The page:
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Vasutakarn "Eve" Chongthammakun, MD, PhD, FACC

Vasutakarn "Eve" Chongthammakun, MD, PhD, FACC

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Adult Congenital Heart Disease
Cardiovascular Disease


Internal Medicine


Ambulatory Care Center

417 N. 11th Street
Richmond, VA 23219
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VCU Health Tappahannock Hospital

618 Hospital Road
Tappahannock, VA 22560
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Medical School

Faculty of Medicine Siriraj Hospital, Mahidol University


Cleveland Clinic


Cleveland Clinic


Jackson Memorial Hospital/University of Miami


Medical College of Wisconsin/Children's Wisconsin


Adult born with a heart condition? Meet Dr. Eve.

There are many adults who were born with a heart issue, had it treated as a child under the known medical science of the time, and never did anything more. It’s these people whom Dr. Vasutakarn "Eve" Chongthammakun wants to see. Dr. Chongthammakun (“Chong-tomma-kewn”) — or as most patients call her, Dr. Eve — specializes in treating adult congenital heart disease (ACHD).

“Back in the day, no one knew what to do with these patients, so doctors would treat them and release them into the community,” she says. “Then they’d fall through the cracks and develop serious long-term complications. So it's very fulfilling to be able to provide true, advanced care for these patients.”

“For the patients and the local doctors in Virginia, there are so many patients out there who need to come see us at Pauley Heart Center,” she says. “Sometimes we catch them in time, but sometimes it’s too late.

Dr. Eve joined VCU Health Pauley Heart Center with a mission of developing the first accredited adult congenital heart disease program in Virginia. “And once we establish it, we’re planning to expand it in terms of education, research, and even start a fellowship in adult congenital heart disease for aspiring ACHD subspecialists,” she says.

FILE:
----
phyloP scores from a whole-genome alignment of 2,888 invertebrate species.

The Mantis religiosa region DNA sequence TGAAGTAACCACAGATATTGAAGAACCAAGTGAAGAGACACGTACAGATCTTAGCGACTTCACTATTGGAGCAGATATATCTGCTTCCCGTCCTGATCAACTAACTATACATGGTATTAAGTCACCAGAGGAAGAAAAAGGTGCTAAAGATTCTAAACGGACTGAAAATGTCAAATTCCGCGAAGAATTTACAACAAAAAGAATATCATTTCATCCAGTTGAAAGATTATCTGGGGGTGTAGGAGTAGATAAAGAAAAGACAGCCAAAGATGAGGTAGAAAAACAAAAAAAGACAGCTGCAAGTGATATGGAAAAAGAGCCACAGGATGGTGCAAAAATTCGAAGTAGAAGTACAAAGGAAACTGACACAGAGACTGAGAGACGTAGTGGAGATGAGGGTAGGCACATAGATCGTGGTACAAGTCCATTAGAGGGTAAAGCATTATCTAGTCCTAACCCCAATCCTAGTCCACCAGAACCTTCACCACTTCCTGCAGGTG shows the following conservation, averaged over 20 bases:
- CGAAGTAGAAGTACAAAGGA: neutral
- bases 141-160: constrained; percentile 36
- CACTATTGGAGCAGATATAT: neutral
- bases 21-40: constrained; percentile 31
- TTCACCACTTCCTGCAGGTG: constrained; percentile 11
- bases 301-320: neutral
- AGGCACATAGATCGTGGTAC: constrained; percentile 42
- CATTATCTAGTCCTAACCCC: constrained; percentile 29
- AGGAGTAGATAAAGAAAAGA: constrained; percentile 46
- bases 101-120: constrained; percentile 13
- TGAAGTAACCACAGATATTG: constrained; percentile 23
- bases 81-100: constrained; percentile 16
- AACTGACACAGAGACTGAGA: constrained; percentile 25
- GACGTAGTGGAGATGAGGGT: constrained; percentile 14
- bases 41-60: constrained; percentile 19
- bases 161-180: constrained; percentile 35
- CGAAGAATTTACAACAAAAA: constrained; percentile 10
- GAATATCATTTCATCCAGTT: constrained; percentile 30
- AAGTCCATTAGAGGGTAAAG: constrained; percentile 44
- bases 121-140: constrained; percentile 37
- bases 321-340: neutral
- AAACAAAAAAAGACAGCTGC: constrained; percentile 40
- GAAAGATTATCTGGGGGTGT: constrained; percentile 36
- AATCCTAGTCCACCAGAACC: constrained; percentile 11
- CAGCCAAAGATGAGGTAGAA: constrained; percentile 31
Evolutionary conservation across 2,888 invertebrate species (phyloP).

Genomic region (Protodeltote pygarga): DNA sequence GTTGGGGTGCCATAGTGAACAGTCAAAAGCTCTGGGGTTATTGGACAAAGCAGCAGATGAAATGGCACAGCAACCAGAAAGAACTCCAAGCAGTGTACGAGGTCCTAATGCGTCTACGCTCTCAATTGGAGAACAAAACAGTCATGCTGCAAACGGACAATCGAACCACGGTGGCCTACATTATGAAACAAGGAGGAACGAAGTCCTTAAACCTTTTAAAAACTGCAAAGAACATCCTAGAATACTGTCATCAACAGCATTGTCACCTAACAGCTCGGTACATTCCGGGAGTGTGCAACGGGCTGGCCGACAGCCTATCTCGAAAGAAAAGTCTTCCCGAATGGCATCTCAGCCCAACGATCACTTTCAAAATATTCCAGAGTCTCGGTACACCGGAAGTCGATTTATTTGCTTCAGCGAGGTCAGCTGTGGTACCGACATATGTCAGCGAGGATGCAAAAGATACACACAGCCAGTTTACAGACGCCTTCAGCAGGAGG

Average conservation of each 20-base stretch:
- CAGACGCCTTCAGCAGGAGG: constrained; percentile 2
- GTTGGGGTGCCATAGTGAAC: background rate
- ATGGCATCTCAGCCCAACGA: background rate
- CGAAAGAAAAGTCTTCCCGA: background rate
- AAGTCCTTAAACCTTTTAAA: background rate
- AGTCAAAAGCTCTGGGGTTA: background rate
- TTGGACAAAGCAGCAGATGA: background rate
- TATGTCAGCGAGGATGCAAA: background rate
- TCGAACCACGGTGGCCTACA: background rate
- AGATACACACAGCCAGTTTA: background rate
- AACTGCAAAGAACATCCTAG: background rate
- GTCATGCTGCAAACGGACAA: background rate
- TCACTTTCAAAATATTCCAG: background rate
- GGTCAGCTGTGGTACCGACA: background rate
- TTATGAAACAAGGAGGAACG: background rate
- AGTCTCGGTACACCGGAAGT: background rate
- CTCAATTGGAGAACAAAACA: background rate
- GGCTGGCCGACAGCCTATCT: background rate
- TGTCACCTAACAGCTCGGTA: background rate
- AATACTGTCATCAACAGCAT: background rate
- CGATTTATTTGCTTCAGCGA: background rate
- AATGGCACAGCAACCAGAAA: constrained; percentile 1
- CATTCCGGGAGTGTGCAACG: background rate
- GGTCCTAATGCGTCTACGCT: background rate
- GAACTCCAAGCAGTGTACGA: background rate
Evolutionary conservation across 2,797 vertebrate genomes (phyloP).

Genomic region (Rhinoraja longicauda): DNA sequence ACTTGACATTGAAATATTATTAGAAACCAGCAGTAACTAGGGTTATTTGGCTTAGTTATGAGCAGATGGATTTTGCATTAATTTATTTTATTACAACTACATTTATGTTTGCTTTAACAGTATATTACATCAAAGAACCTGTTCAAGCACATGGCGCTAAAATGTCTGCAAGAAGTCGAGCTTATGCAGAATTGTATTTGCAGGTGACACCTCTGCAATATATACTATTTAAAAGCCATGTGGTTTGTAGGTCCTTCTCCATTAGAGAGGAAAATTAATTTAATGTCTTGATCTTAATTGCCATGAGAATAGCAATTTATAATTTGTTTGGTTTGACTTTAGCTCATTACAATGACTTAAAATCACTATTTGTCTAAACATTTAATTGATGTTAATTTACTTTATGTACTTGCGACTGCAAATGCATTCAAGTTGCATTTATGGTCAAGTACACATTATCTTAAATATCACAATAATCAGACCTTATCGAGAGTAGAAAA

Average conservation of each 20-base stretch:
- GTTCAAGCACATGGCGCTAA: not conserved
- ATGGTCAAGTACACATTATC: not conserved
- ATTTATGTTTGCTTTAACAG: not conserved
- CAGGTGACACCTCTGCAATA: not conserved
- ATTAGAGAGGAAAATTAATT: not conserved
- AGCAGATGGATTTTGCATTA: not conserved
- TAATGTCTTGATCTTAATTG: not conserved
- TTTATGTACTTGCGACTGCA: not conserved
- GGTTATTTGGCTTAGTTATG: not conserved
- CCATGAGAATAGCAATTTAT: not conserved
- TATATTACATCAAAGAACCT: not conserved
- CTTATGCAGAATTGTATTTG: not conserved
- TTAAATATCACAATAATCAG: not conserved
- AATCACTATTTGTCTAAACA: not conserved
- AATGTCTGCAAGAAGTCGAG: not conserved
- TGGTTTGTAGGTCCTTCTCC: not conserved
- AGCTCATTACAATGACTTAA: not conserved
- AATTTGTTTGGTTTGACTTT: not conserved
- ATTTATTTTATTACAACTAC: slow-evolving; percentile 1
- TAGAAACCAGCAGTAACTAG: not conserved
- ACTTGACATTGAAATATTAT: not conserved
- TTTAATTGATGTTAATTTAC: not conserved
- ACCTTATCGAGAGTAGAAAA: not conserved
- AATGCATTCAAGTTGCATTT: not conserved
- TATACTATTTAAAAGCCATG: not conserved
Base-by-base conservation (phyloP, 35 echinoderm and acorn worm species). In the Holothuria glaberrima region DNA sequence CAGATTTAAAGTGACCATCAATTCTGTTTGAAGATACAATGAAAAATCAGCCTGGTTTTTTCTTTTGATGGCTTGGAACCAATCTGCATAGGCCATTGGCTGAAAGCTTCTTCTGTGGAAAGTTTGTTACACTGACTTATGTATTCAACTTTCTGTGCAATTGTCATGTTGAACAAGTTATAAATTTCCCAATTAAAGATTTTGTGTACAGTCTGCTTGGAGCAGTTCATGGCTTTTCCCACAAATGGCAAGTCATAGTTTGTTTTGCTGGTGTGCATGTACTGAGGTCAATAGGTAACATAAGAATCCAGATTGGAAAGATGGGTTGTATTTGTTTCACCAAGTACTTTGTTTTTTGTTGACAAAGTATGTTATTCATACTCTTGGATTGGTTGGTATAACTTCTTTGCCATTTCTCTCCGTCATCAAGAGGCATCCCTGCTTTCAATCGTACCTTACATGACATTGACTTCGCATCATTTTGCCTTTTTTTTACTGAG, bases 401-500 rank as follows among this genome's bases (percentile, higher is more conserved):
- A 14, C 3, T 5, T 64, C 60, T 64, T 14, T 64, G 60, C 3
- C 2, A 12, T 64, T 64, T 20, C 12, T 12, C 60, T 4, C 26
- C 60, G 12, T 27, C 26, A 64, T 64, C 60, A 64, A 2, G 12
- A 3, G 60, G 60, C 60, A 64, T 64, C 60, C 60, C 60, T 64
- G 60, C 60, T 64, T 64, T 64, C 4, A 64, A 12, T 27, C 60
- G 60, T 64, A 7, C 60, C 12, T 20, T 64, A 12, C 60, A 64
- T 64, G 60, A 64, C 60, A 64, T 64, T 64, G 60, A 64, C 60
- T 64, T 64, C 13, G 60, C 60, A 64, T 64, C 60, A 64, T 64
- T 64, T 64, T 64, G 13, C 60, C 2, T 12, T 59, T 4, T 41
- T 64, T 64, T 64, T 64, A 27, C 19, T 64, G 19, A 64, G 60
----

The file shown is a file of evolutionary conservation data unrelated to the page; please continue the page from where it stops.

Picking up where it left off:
Born in Thailand into a family of healthcare professionals, Dr. Eve has an MD/PhD in pharmacology. She completed her residency in internal medicine at The Cleveland Clinic, followed by a cardiology fellowship at the University of Miami’s/Jackson Memorial Hospital. She followed it with a fellowship in adult congenital heart disease at the Children’s Wisconsin/Medical College of Wisconsin.

For patients who had their heart repaired in the past as an infant or child, typically such fixes were only palliation — treating the symptoms, but not the underlying cause of disease, which can sometimes lead to long-term complications. “They still require ongoing care — more surgeries, more interventions, more procedures, and greater follow-on,” Dr. Eve says. “Cardiology is one of only a few fields where interventions work and truly save lives.”

Today, she says, thanks to advances in medical and surgical fields, congenital heart disease patients are living much longer and well into their geriatric years.

Pauley’s growing ACHD team includes two physicians, Dr. Eve and Dr. Sangeeta Shah, as well as nurses and support staff. They also coordinate closely with pediatric cardiology teams to identify kids who are born with heart disease to put them on a proper lifelong course of treatment.

“A lot of times there are no direct guidelines on what to do, so it requires a lot of coordination, discussion, and expertise,” Dr. Eve says. And when it comes to that care, the key, she says, is developing a plan together. “This is not just me making a recommendation, but a plan that will work best for both you and I,” she says. “And there is no better reward at the end of the day than settling on a plan that ends up saving someone’s life.”

Dr. Eve comes to VCU and Richmond from Lynchburg, and enjoys hiking and getting in as much aerobic exercise as she can get — at least 150 minutes per week per the American Heart Association guideline, which is her recommendation to all her patients to help prevent acquired heart disease.

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